The Oklahoman’s Heather Warlick-Moore is referring to this article from Working Mother magazine in her column on Sunday.
Here are some tips in a story by Laura Flynn McCarthy with Working Mother Magazine for getting along with you children when your personalities and interests clash:
She’s a wallflower; you’re the life of the party. Couch potato; soccer star. Stylesetter; slob. When raising an opposite, focus on understanding your child rather than on your differences.
Kathy Weymiller describes herself as a “borderline-clumsy nonathlete who loves the arts.” The Gig Harbor, WA, elementary school principal’s idea of a perfect day includes watching opera on PBS. So, what’s the problem? Her two sons, Alex, 15, and Ben, 13, couldn’t be more different. Not only do they excel in math and science—Kathy’s worst subjects—they’re also athletes. Before she could say “La Bohème,” her life suddenly revolved around basketball and batting practice. “When my sons started playing basketball this year,” Kathy says, “I had to get the For Dummies book because I knew nothing. I’d never even been to a game in my entire life.”
Kathy thought she’d finally have a quiet, artsy kid to join her at the theater when she and her husband adopted their daughter, Ellie, from Russia. Ellie, now 5, has other ideas. “Inside her tiny body is a great big personality,” says Kathy. So much for mommy-daughter quiet time listening to Yo-Yo Ma. Ellie would much rather chase her brothers around. “At their sports games,” Kathy says, “Ellie will march right up to the dugout and shout, ‘All right, boys, I want to see hustle today!’ And they’ll listen to her!”
Raising a child who’s nothing like you can feel like a voyage to an alternate universe. But it’s also an opportunity to nurture a unique personality rather than experience a mini-me. (more…)
Thomas the Tank Engine is chugging into Oklahoma City and tickets are on sale for this very fun event. According to the event website, Day Out with Thomas is in its 15th year, and as always, the Oklahoma Railway Museum will be hosting Thomas’ arrival.
Besides getting a train ride with Thomas, children can enjoy other activities such as arts and crafts, storytelling, playing with toy trains, meeting characters and getting a look at the history of Thomas, who is turning 65 this year.
Get tickets soon, as this tends to sell out. Dates of the event are Sept. 24-26 and Oct. 1-3. Tickets cost $14 to $18 each. When you order tickets online, you can choose which train you’d like to sit in. Pay extra attention to which train car you choose. Some are air conditioned, some only have sliding windows, and others are completely open. Also, I suggest picking an early morning ride to avoid high temperatures.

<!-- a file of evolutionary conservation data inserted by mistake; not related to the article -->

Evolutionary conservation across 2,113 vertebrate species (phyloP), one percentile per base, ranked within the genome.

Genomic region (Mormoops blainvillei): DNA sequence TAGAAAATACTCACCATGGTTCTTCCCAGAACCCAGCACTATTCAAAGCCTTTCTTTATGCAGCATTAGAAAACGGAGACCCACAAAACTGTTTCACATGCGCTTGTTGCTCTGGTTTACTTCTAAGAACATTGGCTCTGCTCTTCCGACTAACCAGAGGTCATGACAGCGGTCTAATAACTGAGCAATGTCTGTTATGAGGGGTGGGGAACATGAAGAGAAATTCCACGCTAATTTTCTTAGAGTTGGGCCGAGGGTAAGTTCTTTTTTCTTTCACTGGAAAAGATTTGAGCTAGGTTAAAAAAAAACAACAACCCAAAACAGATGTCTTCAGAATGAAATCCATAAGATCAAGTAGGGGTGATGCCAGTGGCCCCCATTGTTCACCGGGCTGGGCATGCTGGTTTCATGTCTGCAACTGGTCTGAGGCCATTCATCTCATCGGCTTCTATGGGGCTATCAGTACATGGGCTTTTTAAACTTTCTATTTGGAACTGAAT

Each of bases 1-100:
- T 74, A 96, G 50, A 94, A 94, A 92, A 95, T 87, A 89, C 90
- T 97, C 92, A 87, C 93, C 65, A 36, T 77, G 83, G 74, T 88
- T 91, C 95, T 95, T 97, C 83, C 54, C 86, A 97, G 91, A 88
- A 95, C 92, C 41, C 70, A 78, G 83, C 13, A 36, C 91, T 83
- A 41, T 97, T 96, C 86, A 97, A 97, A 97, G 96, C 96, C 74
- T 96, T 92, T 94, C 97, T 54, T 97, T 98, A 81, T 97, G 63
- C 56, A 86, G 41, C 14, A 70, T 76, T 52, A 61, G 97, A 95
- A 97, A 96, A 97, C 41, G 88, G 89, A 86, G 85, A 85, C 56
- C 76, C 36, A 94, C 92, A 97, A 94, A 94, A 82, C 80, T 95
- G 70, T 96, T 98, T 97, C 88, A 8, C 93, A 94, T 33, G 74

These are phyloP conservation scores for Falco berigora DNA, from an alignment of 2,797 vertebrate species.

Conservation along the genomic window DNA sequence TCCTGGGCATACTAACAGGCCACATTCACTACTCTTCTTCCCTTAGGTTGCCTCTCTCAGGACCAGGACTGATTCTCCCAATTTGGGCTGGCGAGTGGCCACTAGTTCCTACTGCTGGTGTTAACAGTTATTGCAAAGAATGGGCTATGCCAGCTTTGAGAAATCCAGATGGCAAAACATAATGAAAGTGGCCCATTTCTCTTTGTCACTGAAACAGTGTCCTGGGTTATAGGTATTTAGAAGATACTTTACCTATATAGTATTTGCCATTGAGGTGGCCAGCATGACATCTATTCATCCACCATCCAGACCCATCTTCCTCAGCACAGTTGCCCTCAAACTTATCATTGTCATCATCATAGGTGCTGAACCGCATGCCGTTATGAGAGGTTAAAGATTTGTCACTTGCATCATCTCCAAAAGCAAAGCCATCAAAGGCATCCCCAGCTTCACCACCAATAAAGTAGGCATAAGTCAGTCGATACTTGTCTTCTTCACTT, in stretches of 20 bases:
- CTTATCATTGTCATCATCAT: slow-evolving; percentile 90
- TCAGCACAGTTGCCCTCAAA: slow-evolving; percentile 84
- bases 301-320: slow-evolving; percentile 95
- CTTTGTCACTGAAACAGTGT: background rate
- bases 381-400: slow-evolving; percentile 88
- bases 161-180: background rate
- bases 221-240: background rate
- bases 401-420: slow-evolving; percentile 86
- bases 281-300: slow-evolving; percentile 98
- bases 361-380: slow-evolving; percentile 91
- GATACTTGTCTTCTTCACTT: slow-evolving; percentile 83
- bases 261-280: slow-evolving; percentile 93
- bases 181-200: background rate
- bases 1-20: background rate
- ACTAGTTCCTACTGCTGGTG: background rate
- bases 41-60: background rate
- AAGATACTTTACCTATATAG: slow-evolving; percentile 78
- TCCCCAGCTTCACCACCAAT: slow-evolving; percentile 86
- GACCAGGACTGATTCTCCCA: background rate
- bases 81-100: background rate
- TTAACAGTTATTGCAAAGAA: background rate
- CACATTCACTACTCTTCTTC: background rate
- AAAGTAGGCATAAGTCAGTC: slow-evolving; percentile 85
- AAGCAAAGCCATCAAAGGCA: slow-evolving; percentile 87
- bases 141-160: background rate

Two years ago, I mistakenly chose the 2 p.m. time slot and the car with only the sliding windows. Since some of the cars are so old, some windows won’t open. That was our window. September was especially hot that year, and my then-2-year-old son was completely decked out in his Thomas overalls, Thomas polo shirt, Thomas conductor hat, socks and shoes. We couldn’t bring our drinks on board, but it’s a 30-minute ride. No big deal.
About two minutes after we pull out of the station, my son starts screaming and crying. He’s sweating, he’s red in the face, he’s hot as can be. I didn’t know what to do and we couldn’t get off the train. We were starting to get some mean looks from other paying passengers. He cried the entire ride. People were upset with us, asking employees for their money back and just generally being more than annoyed.
About a year later, I was talking to some parents at my son’s day care about how Thomas the Train was back in town. All of a sudden, one parent starts talking about this screaming child on her train car last year … decked out in Thomas overalls, polo and conductor cap. She described my son to a T - an entire year later. She was on that car. She was one of the parents demanding a refund. Yikes.
Me: ”Oh, we didn’t get to go last year … how awful … why would his mom dress him in such hot clothes in the middle of summer? … “
So please take my advice. Choose the air conditioned car. Get an early time and don’t dress your child like a conductor. After all, it’s September in Oklahoma.
For a schedule and tickets, click here.
Registration starts today (July 15) for volunteers and consignors. While volunteering may not sound like as much fun as actually shopping at the sale, let me tell you why it’s completely worth it.
70% on items AND an opportunity to shop BEFORE the public!
For those reasons alone, I signed up. For just a 3-hour shift, you get both those perks. For 6- or 9-hour shifts, you get in to the presale even earlier.
And if you consign, you can get 65% on all items sold and still get a presale pass. I know I’ll be bringing in a ton of baby/toddler items.
The fall/winter sale is open to the public Aug. 23-28 at State Fair Park. Presales are Aug. 21-22.
I’ve been following the site for about 4 days now, and already have seen great deals. Free photo books, food samples, free Coke, and many other discounted and free offers.
If you use Facebook, just search for Freebies 4 Mom or go to http://www.facebook.com/Freebies4Mom. You’ll see the deals updated in your news feed throughout the day.